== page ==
WPA2 and Your Wifi’s Security – Protect Your Business From KRACK
Yesterday, security researchers in Belgium alerted the public of a vulnerability (KRACK) in WPA2, today’s standard for encrypting data over wi-fi networks. WPA2 (WiFi Protected Access 2) has been the most secure option to deter eavesdroppers since 2004. Networks using WPA2 are everywhere and is likely what type of network you connect to everyday in your office or home. If your device supports wi-fi, it is likely affected.
If a hacker is in range of your network, a flaw in WPA2’s protocols can be manipulated to read and steal data that would otherwise be protected. The vulnerability even leaves room for an attacker to exploit data, or add new data in. That means hackers could steal your passwords, intercept your financial data, or even rearrange commands to send your money to themselves.
The “four-way handshake” is where researcher Mathy Vanhoef says the problem lies. This so-called handshake is a four step process that identifies that the user joining a network has all the correct credentials to be allowed in. It is in step 3 of the process where hackers can tamper with or record this step thus allowing them to install an encryption key to gain access to your data or create commands for identity theft.
Because of this handshake, most wi-fi enabled devices are affected, including routers, access points, computers, cell phones and tablets. Internet of Things devices like security camera systems are included in this as well. Anything capable of connecting to wi-fi should be addressed. All of these devices need to be updated and patched, which can be a painstakingly slow process at times. The common advice of resetting your password or getting a new router/device, will not work in this instance. For all of us, we are at the mercy of the manufacturers of each of these products to push out the necessary updates and patches.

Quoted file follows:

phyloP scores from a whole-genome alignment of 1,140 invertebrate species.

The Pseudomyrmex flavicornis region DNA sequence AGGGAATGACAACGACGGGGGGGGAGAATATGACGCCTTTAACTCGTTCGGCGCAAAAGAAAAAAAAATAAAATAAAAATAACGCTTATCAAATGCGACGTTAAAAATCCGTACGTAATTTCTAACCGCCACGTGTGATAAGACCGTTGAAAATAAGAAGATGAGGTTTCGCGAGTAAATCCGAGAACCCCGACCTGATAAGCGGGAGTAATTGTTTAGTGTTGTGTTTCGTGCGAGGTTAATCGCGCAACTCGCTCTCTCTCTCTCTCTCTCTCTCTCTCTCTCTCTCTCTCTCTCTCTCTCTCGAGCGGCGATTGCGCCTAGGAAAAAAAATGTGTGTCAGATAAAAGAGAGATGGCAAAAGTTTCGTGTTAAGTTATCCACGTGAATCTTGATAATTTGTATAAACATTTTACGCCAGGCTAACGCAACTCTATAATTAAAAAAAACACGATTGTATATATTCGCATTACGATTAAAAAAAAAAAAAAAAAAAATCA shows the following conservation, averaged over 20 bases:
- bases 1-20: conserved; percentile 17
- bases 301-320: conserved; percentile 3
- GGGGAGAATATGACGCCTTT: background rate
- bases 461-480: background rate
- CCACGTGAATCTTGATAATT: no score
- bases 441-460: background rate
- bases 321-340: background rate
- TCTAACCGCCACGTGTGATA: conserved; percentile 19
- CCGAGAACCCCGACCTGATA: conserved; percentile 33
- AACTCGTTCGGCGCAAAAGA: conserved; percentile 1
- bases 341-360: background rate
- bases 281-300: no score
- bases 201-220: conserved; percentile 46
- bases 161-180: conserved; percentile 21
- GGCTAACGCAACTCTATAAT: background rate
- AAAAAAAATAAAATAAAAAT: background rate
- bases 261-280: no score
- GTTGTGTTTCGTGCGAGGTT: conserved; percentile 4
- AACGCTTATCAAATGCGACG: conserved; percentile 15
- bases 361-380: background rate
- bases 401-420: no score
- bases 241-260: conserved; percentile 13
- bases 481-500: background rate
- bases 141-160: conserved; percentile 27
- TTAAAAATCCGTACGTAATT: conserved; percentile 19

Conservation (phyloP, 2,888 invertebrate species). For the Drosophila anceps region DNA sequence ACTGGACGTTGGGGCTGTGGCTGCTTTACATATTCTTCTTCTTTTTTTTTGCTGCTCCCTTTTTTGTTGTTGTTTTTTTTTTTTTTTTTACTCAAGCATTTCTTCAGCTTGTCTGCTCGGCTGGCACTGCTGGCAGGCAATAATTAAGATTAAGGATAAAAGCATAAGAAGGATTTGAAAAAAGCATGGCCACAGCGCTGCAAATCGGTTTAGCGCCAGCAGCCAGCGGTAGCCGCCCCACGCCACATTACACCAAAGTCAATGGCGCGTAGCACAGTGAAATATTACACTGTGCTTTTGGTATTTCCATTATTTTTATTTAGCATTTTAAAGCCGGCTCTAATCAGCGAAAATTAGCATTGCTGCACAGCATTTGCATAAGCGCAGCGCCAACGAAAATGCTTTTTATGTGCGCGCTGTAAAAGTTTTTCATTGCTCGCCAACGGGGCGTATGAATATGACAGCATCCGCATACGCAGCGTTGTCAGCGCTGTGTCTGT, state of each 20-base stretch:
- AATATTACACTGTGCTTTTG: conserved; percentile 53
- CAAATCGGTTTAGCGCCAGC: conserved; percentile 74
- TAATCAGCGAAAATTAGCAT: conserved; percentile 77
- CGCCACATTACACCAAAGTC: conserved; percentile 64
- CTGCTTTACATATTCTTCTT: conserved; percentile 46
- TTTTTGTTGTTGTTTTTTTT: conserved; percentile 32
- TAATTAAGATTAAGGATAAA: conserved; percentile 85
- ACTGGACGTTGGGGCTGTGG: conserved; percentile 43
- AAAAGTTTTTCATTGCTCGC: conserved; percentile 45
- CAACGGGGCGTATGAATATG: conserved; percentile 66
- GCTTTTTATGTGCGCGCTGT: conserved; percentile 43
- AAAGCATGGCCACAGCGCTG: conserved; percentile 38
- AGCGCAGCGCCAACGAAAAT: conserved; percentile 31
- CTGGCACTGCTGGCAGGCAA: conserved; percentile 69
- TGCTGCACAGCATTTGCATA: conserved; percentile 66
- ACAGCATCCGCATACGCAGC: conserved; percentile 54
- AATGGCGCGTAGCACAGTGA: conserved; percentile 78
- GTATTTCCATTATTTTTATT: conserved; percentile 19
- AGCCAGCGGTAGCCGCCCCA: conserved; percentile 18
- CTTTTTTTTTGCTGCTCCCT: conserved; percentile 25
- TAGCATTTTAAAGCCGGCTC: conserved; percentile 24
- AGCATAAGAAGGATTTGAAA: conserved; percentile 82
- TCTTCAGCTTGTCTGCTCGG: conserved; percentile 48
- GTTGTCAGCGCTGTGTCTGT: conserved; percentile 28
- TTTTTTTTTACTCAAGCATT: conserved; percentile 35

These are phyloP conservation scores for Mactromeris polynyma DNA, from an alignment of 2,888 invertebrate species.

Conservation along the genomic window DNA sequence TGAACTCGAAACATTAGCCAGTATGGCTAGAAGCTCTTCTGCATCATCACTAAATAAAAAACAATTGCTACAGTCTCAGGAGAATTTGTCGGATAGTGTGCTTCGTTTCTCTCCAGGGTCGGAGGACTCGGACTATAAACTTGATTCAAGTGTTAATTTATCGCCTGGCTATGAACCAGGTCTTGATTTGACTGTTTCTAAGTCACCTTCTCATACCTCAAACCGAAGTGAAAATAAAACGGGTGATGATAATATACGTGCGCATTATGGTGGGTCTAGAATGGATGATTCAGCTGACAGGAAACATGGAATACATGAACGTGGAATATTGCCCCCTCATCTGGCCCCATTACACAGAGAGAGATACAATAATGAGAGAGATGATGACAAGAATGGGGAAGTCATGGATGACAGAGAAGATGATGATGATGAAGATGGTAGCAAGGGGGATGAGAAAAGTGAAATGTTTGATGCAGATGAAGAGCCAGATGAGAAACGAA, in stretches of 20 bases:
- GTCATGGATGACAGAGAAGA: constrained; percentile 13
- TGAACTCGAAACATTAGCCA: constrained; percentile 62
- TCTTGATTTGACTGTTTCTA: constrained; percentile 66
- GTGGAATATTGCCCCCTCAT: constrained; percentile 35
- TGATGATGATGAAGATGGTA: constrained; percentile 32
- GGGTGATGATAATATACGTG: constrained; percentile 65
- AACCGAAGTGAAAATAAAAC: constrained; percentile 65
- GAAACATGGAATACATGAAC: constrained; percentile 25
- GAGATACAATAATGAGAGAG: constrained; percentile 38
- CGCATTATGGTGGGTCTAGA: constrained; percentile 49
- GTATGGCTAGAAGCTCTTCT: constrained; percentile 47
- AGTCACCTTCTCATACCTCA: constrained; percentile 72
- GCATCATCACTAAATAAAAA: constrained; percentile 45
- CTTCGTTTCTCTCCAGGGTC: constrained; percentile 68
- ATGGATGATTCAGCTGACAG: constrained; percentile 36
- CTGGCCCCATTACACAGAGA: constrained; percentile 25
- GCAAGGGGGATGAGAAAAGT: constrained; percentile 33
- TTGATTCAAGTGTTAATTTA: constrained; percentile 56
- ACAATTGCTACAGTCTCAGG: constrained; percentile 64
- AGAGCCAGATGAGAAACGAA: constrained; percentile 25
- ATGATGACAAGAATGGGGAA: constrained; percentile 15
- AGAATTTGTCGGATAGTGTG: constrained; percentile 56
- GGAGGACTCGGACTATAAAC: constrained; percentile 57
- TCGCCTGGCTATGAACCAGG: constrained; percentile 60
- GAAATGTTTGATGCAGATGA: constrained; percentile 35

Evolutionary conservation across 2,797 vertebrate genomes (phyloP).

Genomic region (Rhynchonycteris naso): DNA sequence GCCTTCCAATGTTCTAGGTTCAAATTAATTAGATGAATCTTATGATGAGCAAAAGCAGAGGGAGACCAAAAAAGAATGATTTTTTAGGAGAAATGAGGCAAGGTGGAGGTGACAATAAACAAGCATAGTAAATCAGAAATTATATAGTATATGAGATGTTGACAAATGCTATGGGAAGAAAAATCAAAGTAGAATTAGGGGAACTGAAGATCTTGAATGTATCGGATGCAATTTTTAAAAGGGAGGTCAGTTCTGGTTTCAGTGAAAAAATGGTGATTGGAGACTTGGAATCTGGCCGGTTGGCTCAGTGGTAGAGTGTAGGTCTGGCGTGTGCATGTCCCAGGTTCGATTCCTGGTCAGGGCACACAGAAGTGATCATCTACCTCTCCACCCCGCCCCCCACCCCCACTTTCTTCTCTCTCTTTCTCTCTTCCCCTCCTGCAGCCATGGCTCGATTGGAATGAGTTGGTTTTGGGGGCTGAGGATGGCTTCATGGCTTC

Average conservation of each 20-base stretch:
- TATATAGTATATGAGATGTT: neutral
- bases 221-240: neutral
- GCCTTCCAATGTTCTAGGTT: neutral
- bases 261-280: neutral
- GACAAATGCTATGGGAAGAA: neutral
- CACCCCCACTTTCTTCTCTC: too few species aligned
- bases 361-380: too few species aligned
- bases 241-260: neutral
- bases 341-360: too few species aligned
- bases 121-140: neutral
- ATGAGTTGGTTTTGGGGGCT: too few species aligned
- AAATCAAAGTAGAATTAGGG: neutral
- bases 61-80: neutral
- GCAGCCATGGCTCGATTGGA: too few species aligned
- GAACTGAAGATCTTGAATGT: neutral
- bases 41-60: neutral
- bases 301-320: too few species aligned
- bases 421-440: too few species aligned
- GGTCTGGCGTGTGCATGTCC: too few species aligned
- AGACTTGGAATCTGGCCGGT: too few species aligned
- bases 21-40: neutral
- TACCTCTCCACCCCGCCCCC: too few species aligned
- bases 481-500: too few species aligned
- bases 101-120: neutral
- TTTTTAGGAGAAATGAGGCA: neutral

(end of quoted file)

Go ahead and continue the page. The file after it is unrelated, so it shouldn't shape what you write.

The best thing users can do is to install any and all updates available to you on your devices. If you are a TMG All-Covered client, we are already installing necessary patches and updates. We will continue to do so as they become available. If you are not an All-Covered client, contact your router’s maker or your Internet Service Provider for information. Also, until updates are released, consider using ethernet or a wired connection from your computer instead of wi-fi. Consider using cellular data on your phone or tablet instead of wi-fi.
For any questions regarding your coverage against this latest in security threats, call us at 314-822-8090 or email firstname.lastname@example.org